As for the plot itself, there was more going on than I had anticipated. The novel starts being told in two time periods and, back and forth, we learn about Kya’s past and watch as the town’s police discover Chase’s body and start to gather evidence. The two timelines come together right around when the sheriff feels like there is enough evidence to arrest Kya, and the last quarter, or so, of the book, follows the unfolding of the trial and post-trial events. While there were moments where things felt like they were progressing slowly, at least at the beginning as we get information about Kya’s youngest days, it is important for all that “background” to be fully set and conveyed. Knowing all about her youth, growing up, her experiences with both Tate and Chase…it all paints a picture of this unique character that allows the reader to really feel like we “know” her, as she faces the trial and charges against her. Without that, or by rushing those earlier parts, I think the full weight of the potential consequences wouldn’t have felt as heavy for me, nor would I have been as invested in the outcome. And, let me tell you, I was invested…more than I thought I would be. Also (bear with me, as I attempt to do this without spoilers), I absolutely felt like the jury made the right decision in the trial. It was my opinion from the beginning. Which made the revelations right at the end quite a surprise for me, though not at all unsatisfying ones (in fact, I was exquisitely satisfied by them). And while I have yet to decide whether I think what actually happened was in or out of character for the Kya I “knew,” I am incredibly impressed with Owens’ writing, to make her feel so real that I thought I knew her, and then to make me believe what I thought I knew of her so strongly that I was effectively blinded to other outcomes/options. Slow clap. (Side note: anyone else feel very concerned with how recently in the history of our criminal justice system this preponderance of “circumstantial” evidence is really the only thing that jurors had to go on when making such incredibly important and life-altering decisions?? I kept wanting DNA or fibers testing evidence to be pulled out and it was, frighteningly, nowhere to be found.)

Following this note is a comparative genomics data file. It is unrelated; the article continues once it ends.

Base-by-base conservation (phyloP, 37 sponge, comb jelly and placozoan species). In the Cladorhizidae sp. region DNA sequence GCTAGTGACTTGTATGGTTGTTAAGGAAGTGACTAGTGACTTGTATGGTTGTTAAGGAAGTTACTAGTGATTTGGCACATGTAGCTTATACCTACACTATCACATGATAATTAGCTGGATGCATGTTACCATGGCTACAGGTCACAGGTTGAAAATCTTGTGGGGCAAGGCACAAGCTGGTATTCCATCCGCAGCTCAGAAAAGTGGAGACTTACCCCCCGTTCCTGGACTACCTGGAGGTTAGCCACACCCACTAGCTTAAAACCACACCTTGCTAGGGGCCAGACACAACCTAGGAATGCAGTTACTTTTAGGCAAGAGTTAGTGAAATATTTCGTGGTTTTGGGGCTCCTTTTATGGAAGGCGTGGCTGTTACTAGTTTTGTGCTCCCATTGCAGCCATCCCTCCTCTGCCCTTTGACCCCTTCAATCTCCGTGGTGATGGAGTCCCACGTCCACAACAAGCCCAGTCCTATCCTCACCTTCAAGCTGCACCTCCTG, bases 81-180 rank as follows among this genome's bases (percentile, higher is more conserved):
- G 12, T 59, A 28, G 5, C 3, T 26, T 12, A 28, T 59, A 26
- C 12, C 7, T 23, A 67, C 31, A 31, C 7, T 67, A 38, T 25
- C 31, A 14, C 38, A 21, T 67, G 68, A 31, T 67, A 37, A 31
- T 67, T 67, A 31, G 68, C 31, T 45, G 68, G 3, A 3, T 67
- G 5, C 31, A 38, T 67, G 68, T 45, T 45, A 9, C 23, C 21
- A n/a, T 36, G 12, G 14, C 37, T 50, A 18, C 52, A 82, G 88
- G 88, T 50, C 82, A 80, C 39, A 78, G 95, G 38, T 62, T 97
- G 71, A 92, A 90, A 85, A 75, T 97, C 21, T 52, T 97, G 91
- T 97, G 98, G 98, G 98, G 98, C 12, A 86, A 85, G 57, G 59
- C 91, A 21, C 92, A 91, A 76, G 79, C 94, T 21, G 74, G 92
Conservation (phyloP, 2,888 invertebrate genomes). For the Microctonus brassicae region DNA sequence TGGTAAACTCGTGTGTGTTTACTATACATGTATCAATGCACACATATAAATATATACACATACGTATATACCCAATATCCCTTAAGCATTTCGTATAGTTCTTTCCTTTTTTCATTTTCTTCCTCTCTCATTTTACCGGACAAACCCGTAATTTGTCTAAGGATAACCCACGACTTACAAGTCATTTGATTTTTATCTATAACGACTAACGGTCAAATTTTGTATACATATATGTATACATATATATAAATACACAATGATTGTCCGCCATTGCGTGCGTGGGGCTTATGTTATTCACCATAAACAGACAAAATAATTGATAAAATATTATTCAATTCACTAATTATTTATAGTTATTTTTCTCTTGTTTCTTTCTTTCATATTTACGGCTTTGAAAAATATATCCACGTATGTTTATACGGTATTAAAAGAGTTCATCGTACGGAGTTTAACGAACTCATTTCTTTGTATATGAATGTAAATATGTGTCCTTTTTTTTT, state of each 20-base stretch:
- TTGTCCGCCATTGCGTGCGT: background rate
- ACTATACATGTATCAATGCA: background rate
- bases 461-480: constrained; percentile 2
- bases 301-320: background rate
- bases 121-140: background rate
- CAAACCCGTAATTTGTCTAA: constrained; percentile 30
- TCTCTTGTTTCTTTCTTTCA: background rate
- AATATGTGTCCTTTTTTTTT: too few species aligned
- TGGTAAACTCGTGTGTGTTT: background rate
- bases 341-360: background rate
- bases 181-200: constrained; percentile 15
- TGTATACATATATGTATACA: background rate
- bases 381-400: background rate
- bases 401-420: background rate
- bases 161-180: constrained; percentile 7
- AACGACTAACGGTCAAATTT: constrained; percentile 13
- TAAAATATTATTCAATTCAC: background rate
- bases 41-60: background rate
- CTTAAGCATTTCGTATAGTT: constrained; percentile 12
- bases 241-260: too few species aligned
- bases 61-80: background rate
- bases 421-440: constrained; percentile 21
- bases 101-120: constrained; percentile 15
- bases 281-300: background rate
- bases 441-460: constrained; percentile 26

This was truly a lovely piece of historical fiction and natural writing. It was all about atmosphere, with lush character development and setting descriptions that sink into your very bones in the same way that the marsh sunk into Kya herself. I get the hype. For some small reasons, mainly personal preference, this is not a new favorite, yet neither do I feel at all let down…which is no mean feat, considering the size for the expectations this book had to live up to. This is, for sure, a magnificent piece of literature and I am really enjoying the sense of haunting hopefulness I am left with after finishing.
Just a few quotes I marked while reading and wanted to share:
“His dad had told him many times that the definition of a real man is one who cries without shame, reads poetry with his heart, feels opera in his soul, and does what’s necessary to defend a woman.”
“Why should the injured, the still bleeding, bear the onus of forgiveness?”
“Being isolated was one thing. Living in fear was quite another.”